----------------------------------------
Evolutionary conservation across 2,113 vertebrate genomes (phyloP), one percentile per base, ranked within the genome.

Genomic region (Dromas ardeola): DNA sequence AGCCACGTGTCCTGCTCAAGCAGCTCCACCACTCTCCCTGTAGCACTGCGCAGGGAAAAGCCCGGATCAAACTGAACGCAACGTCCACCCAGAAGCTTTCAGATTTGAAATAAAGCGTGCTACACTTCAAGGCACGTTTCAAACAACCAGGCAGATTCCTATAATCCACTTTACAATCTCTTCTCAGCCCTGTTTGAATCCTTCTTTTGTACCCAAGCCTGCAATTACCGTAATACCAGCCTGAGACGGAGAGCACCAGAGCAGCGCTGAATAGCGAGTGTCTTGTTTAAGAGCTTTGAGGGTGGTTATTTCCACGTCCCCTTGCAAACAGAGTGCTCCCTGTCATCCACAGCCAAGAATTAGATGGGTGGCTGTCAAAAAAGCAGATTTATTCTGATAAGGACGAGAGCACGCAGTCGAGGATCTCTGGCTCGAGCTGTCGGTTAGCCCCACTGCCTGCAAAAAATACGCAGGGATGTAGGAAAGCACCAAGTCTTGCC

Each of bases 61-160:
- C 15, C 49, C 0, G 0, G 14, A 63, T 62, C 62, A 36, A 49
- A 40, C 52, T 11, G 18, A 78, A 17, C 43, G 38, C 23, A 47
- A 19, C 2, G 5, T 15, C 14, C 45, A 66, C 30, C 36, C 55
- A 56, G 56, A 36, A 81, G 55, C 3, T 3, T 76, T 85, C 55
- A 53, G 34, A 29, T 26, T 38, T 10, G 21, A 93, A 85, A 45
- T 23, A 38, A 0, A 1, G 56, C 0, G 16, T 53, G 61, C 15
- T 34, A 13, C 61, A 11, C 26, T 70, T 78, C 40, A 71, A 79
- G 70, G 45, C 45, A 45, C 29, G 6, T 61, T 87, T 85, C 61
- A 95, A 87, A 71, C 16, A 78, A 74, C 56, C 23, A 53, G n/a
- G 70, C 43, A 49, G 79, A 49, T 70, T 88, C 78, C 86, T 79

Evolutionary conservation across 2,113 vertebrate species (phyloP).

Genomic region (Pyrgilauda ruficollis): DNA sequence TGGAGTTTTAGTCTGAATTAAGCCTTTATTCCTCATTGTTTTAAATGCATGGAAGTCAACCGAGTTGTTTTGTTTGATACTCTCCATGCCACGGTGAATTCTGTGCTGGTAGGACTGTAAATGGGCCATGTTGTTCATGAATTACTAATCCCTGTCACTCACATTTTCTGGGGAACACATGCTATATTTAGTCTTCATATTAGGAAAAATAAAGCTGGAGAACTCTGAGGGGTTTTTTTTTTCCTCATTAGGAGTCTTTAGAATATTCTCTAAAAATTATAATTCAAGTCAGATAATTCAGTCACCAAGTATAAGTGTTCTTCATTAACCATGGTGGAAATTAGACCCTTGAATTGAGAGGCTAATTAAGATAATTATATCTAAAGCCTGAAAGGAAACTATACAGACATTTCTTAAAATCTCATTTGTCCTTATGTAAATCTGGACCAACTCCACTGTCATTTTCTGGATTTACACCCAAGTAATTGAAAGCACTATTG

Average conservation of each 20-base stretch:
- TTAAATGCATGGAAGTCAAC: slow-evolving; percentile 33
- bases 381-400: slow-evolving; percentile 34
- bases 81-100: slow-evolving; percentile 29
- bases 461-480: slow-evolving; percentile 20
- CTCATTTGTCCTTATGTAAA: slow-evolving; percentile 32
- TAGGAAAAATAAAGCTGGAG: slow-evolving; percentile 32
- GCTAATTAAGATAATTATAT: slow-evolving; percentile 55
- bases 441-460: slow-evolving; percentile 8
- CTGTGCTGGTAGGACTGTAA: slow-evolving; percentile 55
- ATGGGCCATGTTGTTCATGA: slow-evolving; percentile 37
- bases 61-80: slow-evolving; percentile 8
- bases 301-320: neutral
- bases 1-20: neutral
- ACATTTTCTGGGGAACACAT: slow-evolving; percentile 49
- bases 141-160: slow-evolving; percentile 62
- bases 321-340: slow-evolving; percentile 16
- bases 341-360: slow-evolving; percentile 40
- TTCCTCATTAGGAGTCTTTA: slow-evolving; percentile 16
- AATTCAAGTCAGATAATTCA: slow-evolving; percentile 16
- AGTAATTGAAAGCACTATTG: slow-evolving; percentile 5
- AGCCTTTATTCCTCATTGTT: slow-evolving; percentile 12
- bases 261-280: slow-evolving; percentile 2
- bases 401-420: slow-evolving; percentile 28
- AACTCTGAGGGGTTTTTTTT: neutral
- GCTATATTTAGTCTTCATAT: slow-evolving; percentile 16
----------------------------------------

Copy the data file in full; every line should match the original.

Evolutionary conservation across 2,113 vertebrate genomes (phyloP), one percentile per base, ranked within the genome.

Genomic region (Dromas ardeola): DNA sequence AGCCACGTGTCCTGCTCAAGCAGCTCCACCACTCTCCCTGTAGCACTGCGCAGGGAAAAGCCCGGATCAAACTGAACGCAACGTCCACCCAGAAGCTTTCAGATTTGAAATAAAGCGTGCTACACTTCAAGGCACGTTTCAAACAACCAGGCAGATTCCTATAATCCACTTTACAATCTCTTCTCAGCCCTGTTTGAATCCTTCTTTTGTACCCAAGCCTGCAATTACCGTAATACCAGCCTGAGACGGAGAGCACCAGAGCAGCGCTGAATAGCGAGTGTCTTGTTTAAGAGCTTTGAGGGTGGTTATTTCCACGTCCCCTTGCAAACAGAGTGCTCCCTGTCATCCACAGCCAAGAATTAGATGGGTGGCTGTCAAAAAAGCAGATTTATTCTGATAAGGACGAGAGCACGCAGTCGAGGATCTCTGGCTCGAGCTGTCGGTTAGCCCCACTGCCTGCAAAAAATACGCAGGGATGTAGGAAAGCACCAAGTCTTGCC

Each of bases 61-160:
- C 15, C 49, C 0, G 0, G 14, A 63, T 62, C 62, A 36, A 49
- A 40, C 52, T 11, G 18, A 78, A 17, C 43, G 38, C 23, A 47
- A 19, C 2, G 5, T 15, C 14, C 45, A 66, C 30, C 36, C 55
- A 56, G 56, A 36, A 81, G 55, C 3, T 3, T 76, T 85, C 55
- A 53, G 34, A 29, T 26, T 38, T 10, G 21, A 93, A 85, A 45
- T 23, A 38, A 0, A 1, G 56, C 0, G 16, T 53, G 61, C 15
- T 34, A 13, C 61, A 11, C 26, T 70, T 78, C 40, A 71, A 79
- G 70, G 45, C 45, A 45, C 29, G 6, T 61, T 87, T 85, C 61
- A 95, A 87, A 71, C 16, A 78, A 74, C 56, C 23, A 53, G n/a
- G 70, C 43, A 49, G 79, A 49, T 70, T 88, C 78, C 86, T 79

Evolutionary conservation across 2,113 vertebrate species (phyloP).

Genomic region (Pyrgilauda ruficollis): DNA sequence TGGAGTTTTAGTCTGAATTAAGCCTTTATTCCTCATTGTTTTAAATGCATGGAAGTCAACCGAGTTGTTTTGTTTGATACTCTCCATGCCACGGTGAATTCTGTGCTGGTAGGACTGTAAATGGGCCATGTTGTTCATGAATTACTAATCCCTGTCACTCACATTTTCTGGGGAACACATGCTATATTTAGTCTTCATATTAGGAAAAATAAAGCTGGAGAACTCTGAGGGGTTTTTTTTTTCCTCATTAGGAGTCTTTAGAATATTCTCTAAAAATTATAATTCAAGTCAGATAATTCAGTCACCAAGTATAAGTGTTCTTCATTAACCATGGTGGAAATTAGACCCTTGAATTGAGAGGCTAATTAAGATAATTATATCTAAAGCCTGAAAGGAAACTATACAGACATTTCTTAAAATCTCATTTGTCCTTATGTAAATCTGGACCAACTCCACTGTCATTTTCTGGATTTACACCCAAGTAATTGAAAGCACTATTG

Average conservation of each 20-base stretch:
- TTAAATGCATGGAAGTCAAC: slow-evolving; percentile 33
- bases 381-400: slow-evolving; percentile 34
- bases 81-100: slow-evolving; percentile 29
- bases 461-480: slow-evolving; percentile 20
- CTCATTTGTCCTTATGTAAA: slow-evolving; percentile 32
- TAGGAAAAATAAAGCTGGAG: slow-evolving; percentile 32
- GCTAATTAAGATAATTATAT: slow-evolving; percentile 55
- bases 441-460: slow-evolving; percentile 8
- CTGTGCTGGTAGGACTGTAA: slow-evolving; percentile 55
- ATGGGCCATGTTGTTCATGA: slow-evolving; percentile 37
- bases 61-80: slow-evolving; percentile 8
- bases 301-320: neutral
- bases 1-20: neutral
- ACATTTTCTGGGGAACACAT: slow-evolving; percentile 49
- bases 141-160: slow-evolving; percentile 62
- bases 321-340: slow-evolving; percentile 16
- bases 341-360: slow-evolving; percentile 40
- TTCCTCATTAGGAGTCTTTA: slow-evolving; percentile 16
- AATTCAAGTCAGATAATTCA: slow-evolving; percentile 16
- AGTAATTGAAAGCACTATTG: slow-evolving; percentile 5
- AGCCTTTATTCCTCATTGTT: slow-evolving; percentile 12
- bases 261-280: slow-evolving; percentile 2
- bases 401-420: slow-evolving; percentile 28
- AACTCTGAGGGGTTTTTTTT: neutral
- GCTATATTTAGTCTTCATAT: slow-evolving; percentile 16